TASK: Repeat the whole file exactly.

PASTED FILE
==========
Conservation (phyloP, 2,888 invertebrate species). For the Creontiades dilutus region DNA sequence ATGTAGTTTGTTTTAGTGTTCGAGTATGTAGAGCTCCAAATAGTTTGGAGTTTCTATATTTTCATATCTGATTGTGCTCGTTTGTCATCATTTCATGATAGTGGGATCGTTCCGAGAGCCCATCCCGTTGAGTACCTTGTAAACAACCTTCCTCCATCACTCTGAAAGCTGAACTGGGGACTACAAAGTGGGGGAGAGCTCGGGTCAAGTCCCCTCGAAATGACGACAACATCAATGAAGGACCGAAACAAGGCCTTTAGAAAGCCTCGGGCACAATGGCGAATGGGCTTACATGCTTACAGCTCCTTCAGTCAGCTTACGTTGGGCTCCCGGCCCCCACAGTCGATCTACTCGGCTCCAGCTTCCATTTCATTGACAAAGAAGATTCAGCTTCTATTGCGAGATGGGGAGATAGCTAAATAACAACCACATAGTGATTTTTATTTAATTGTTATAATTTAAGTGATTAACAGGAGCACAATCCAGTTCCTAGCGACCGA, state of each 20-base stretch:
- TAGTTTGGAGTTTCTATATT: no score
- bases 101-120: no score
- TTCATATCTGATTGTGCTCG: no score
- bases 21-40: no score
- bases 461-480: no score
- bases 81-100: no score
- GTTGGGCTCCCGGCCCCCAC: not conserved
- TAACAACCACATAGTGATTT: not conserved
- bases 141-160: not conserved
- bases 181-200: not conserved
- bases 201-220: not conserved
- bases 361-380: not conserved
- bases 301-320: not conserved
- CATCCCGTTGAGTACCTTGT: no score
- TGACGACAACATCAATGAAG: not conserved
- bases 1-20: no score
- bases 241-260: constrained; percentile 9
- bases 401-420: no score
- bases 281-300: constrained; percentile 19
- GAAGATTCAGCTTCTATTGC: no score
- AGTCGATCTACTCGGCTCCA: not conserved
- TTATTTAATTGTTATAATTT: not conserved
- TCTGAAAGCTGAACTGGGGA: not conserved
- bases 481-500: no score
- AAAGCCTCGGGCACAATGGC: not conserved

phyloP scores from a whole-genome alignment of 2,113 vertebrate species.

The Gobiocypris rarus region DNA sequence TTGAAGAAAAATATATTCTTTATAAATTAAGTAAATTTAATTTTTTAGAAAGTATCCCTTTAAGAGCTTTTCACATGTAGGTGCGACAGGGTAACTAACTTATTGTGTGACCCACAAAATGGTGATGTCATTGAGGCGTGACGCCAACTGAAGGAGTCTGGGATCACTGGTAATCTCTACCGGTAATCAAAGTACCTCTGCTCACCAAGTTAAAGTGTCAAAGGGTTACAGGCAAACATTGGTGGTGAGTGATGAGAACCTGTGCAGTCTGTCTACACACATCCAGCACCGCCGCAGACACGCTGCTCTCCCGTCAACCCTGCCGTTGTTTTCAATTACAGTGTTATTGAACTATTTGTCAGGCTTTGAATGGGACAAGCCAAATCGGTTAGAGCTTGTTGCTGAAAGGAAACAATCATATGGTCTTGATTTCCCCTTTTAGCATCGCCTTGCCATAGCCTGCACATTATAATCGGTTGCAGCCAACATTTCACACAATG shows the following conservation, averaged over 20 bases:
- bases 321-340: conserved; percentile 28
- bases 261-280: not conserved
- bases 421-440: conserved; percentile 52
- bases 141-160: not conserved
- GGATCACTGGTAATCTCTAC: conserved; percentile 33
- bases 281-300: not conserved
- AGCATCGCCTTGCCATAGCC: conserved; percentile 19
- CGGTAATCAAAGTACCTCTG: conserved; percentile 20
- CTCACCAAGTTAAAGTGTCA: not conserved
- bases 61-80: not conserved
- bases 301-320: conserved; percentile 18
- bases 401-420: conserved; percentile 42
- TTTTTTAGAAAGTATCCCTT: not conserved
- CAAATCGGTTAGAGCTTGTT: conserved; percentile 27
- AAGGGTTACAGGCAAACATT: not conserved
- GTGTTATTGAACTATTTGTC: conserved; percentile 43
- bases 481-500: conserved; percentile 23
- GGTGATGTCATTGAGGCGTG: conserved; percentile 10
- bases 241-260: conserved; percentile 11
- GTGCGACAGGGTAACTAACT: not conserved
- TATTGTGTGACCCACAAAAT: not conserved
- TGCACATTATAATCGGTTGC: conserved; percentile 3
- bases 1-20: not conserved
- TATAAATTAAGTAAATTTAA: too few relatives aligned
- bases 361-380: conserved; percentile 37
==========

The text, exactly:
Conservation (phyloP, 2,888 invertebrate species). For the Creontiades dilutus region DNA sequence ATGTAGTTTGTTTTAGTGTTCGAGTATGTAGAGCTCCAAATAGTTTGGAGTTTCTATATTTTCATATCTGATTGTGCTCGTTTGTCATCATTTCATGATAGTGGGATCGTTCCGAGAGCCCATCCCGTTGAGTACCTTGTAAACAACCTTCCTCCATCACTCTGAAAGCTGAACTGGGGACTACAAAGTGGGGGAGAGCTCGGGTCAAGTCCCCTCGAAATGACGACAACATCAATGAAGGACCGAAACAAGGCCTTTAGAAAGCCTCGGGCACAATGGCGAATGGGCTTACATGCTTACAGCTCCTTCAGTCAGCTTACGTTGGGCTCCCGGCCCCCACAGTCGATCTACTCGGCTCCAGCTTCCATTTCATTGACAAAGAAGATTCAGCTTCTATTGCGAGATGGGGAGATAGCTAAATAACAACCACATAGTGATTTTTATTTAATTGTTATAATTTAAGTGATTAACAGGAGCACAATCCAGTTCCTAGCGACCGA, state of each 20-base stretch:
- TAGTTTGGAGTTTCTATATT: no score
- bases 101-120: no score
- TTCATATCTGATTGTGCTCG: no score
- bases 21-40: no score
- bases 461-480: no score
- bases 81-100: no score
- GTTGGGCTCCCGGCCCCCAC: not conserved
- TAACAACCACATAGTGATTT: not conserved
- bases 141-160: not conserved
- bases 181-200: not conserved
- bases 201-220: not conserved
- bases 361-380: not conserved
- bases 301-320: not conserved
- CATCCCGTTGAGTACCTTGT: no score
- TGACGACAACATCAATGAAG: not conserved
- bases 1-20: no score
- bases 241-260: constrained; percentile 9
- bases 401-420: no score
- bases 281-300: constrained; percentile 19
- GAAGATTCAGCTTCTATTGC: no score
- AGTCGATCTACTCGGCTCCA: not conserved
- TTATTTAATTGTTATAATTT: not conserved
- TCTGAAAGCTGAACTGGGGA: not conserved
- bases 481-500: no score
- AAAGCCTCGGGCACAATGGC: not conserved

phyloP scores from a whole-genome alignment of 2,113 vertebrate species.

The Gobiocypris rarus region DNA sequence TTGAAGAAAAATATATTCTTTATAAATTAAGTAAATTTAATTTTTTAGAAAGTATCCCTTTAAGAGCTTTTCACATGTAGGTGCGACAGGGTAACTAACTTATTGTGTGACCCACAAAATGGTGATGTCATTGAGGCGTGACGCCAACTGAAGGAGTCTGGGATCACTGGTAATCTCTACCGGTAATCAAAGTACCTCTGCTCACCAAGTTAAAGTGTCAAAGGGTTACAGGCAAACATTGGTGGTGAGTGATGAGAACCTGTGCAGTCTGTCTACACACATCCAGCACCGCCGCAGACACGCTGCTCTCCCGTCAACCCTGCCGTTGTTTTCAATTACAGTGTTATTGAACTATTTGTCAGGCTTTGAATGGGACAAGCCAAATCGGTTAGAGCTTGTTGCTGAAAGGAAACAATCATATGGTCTTGATTTCCCCTTTTAGCATCGCCTTGCCATAGCCTGCACATTATAATCGGTTGCAGCCAACATTTCACACAATG shows the following conservation, averaged over 20 bases:
- bases 321-340: conserved; percentile 28
- bases 261-280: not conserved
- bases 421-440: conserved; percentile 52
- bases 141-160: not conserved
- GGATCACTGGTAATCTCTAC: conserved; percentile 33
- bases 281-300: not conserved
- AGCATCGCCTTGCCATAGCC: conserved; percentile 19
- CGGTAATCAAAGTACCTCTG: conserved; percentile 20
- CTCACCAAGTTAAAGTGTCA: not conserved
- bases 61-80: not conserved
- bases 301-320: conserved; percentile 18
- bases 401-420: conserved; percentile 42
- TTTTTTAGAAAGTATCCCTT: not conserved
- CAAATCGGTTAGAGCTTGTT: conserved; percentile 27
- AAGGGTTACAGGCAAACATT: not conserved
- GTGTTATTGAACTATTTGTC: conserved; percentile 43
- bases 481-500: conserved; percentile 23
- GGTGATGTCATTGAGGCGTG: conserved; percentile 10
- bases 241-260: conserved; percentile 11
- GTGCGACAGGGTAACTAACT: not conserved
- TATTGTGTGACCCACAAAAT: not conserved
- TGCACATTATAATCGGTTGC: conserved; percentile 3
- bases 1-20: not conserved
- TATAAATTAAGTAAATTTAA: too few relatives aligned
- bases 361-380: conserved; percentile 37